Which is better, horsepower or torque? Two words that are often stated in the car community, but often misunderstood. This video seeks to clarify the difference between the two, without silly analogies like “horsepower is how fast you hit the wall, torque is how far you take it with you” (which, by the way, is highly inaccurate).
image/text credit: Engineering Explained
Torque is a force acting at a radius, while horsepower simply incorporates time into the equation. This video will discuss the differences, how each applies to internal combustion engines, how they relate, what peak torque and peak horsepower actually mean, and how to analyze torque and horsepower curves.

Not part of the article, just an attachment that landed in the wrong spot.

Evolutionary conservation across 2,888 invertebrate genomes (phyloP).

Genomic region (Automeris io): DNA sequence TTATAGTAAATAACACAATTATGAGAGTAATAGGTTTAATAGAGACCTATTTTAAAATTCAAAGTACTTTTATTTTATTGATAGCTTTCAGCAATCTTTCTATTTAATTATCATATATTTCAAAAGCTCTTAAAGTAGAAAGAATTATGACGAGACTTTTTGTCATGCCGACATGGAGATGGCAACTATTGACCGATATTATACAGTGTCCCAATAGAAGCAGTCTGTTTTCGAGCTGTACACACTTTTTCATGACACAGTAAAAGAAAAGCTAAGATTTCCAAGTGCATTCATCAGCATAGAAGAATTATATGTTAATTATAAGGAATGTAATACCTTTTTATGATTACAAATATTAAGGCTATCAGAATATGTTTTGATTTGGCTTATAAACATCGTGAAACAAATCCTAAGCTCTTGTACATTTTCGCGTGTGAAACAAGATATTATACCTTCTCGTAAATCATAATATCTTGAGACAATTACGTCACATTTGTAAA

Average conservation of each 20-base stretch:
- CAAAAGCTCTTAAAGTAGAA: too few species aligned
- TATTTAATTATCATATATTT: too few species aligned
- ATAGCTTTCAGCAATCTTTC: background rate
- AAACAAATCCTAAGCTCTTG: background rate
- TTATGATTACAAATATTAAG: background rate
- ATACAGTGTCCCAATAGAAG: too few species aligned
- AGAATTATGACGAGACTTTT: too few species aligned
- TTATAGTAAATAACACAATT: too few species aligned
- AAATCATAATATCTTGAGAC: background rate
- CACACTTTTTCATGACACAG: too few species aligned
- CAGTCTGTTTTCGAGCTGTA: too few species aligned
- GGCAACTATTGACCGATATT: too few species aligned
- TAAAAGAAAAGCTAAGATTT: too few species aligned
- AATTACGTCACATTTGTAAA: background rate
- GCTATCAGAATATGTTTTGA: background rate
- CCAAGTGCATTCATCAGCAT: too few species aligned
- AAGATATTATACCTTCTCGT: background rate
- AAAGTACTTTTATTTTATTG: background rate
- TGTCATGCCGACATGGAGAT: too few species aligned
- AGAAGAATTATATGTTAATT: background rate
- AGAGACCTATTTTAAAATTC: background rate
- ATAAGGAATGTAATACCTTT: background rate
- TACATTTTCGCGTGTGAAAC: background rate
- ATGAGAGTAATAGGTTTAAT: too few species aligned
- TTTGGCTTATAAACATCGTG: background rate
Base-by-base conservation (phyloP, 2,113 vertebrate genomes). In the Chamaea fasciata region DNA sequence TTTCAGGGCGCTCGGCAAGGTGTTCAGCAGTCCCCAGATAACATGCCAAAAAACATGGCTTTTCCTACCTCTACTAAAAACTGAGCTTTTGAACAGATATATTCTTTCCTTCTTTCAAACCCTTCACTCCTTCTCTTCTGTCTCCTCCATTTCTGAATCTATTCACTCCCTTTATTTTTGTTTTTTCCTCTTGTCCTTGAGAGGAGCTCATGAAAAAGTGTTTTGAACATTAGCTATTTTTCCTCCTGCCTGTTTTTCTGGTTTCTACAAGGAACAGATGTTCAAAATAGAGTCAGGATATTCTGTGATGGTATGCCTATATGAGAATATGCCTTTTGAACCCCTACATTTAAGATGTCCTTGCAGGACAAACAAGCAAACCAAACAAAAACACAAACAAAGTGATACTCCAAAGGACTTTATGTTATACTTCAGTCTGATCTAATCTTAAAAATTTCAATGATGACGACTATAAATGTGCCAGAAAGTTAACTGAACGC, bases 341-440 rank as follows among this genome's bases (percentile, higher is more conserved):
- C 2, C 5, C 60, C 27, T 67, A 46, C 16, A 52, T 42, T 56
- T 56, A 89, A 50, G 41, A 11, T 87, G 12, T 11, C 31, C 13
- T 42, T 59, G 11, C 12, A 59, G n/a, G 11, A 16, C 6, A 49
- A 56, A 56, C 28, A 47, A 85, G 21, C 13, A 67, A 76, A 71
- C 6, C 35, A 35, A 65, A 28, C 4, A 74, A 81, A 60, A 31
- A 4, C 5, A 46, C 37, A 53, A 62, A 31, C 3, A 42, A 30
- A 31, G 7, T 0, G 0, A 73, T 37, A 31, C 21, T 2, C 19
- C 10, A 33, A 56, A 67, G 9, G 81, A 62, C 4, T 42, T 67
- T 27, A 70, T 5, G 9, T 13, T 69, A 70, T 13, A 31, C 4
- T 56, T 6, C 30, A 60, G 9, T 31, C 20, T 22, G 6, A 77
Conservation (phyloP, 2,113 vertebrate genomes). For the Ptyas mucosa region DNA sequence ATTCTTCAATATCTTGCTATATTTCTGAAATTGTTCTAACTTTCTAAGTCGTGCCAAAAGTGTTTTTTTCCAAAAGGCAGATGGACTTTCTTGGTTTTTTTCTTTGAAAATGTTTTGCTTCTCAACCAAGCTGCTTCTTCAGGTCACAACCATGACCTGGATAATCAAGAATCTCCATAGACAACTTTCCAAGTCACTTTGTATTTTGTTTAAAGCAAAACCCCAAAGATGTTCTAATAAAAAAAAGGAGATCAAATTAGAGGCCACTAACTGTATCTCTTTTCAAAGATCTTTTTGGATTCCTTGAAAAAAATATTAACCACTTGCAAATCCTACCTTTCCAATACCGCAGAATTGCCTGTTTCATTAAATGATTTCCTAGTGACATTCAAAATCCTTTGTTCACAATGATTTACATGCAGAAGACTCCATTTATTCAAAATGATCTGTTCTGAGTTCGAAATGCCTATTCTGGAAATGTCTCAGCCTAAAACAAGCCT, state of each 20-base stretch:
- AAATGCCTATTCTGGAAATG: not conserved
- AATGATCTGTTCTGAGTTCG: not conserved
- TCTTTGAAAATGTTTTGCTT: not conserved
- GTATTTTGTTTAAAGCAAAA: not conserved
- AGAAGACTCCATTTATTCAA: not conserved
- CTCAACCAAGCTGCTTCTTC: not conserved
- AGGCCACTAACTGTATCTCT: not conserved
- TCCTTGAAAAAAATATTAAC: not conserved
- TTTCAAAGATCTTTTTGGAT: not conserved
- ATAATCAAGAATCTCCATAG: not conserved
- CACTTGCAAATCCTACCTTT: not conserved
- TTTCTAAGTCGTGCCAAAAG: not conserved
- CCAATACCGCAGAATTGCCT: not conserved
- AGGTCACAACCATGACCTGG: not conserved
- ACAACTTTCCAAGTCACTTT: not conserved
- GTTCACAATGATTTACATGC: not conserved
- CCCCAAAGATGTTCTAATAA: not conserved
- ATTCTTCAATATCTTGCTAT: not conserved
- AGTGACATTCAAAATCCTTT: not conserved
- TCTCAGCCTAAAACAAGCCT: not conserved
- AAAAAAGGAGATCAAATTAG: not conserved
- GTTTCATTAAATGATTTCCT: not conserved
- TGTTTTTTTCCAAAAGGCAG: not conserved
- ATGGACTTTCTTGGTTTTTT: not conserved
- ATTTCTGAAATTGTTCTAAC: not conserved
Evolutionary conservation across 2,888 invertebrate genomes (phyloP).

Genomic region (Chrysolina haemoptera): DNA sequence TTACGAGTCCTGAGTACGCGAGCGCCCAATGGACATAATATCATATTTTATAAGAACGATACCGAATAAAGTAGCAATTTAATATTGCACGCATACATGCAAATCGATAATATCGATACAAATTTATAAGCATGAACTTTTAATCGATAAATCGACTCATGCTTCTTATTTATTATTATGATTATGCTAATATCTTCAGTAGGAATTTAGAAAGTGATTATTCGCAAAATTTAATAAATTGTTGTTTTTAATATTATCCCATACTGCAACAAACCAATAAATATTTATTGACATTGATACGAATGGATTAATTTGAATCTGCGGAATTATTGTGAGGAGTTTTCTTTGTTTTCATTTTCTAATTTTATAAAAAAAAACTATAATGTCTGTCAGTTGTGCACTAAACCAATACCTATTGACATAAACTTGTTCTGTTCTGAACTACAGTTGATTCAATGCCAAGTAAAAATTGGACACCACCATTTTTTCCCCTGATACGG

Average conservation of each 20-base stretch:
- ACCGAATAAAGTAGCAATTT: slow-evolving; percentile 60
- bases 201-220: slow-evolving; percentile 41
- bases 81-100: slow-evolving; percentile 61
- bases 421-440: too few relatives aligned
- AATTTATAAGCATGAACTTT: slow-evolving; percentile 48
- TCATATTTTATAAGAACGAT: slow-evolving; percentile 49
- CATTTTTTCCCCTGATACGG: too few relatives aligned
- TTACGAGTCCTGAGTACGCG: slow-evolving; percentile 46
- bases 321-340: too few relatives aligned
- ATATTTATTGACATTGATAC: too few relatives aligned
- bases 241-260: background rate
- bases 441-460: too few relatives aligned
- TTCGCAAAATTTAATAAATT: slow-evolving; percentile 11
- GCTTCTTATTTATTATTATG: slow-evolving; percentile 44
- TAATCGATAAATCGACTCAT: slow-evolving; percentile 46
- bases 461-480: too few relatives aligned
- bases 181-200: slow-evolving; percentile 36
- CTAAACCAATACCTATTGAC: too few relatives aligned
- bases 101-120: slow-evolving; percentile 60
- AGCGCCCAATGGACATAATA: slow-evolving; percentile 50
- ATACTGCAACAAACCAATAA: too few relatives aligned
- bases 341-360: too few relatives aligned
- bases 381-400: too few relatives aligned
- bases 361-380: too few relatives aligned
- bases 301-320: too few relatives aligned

Horsepower is determined from torque because torque is easier to measure. Torque is defined specifically as a rotating force that may or may not result in motion. It’s measured as the amount of force multiplied by the length of the lever through which it acts. For example, if you use a one-foot-long wrench to apply 10 pounds of force to a bolt head, you’re generating 10-pound-feet of torque.
Finally, what’s more important for acceleration, a car with lots of power, or lots of torque? Let’s get technical. With the context of an engine: Power = Torque x Angular Velocity. In imperial units, this translates to Horsepower = Torque x RPM / 5252.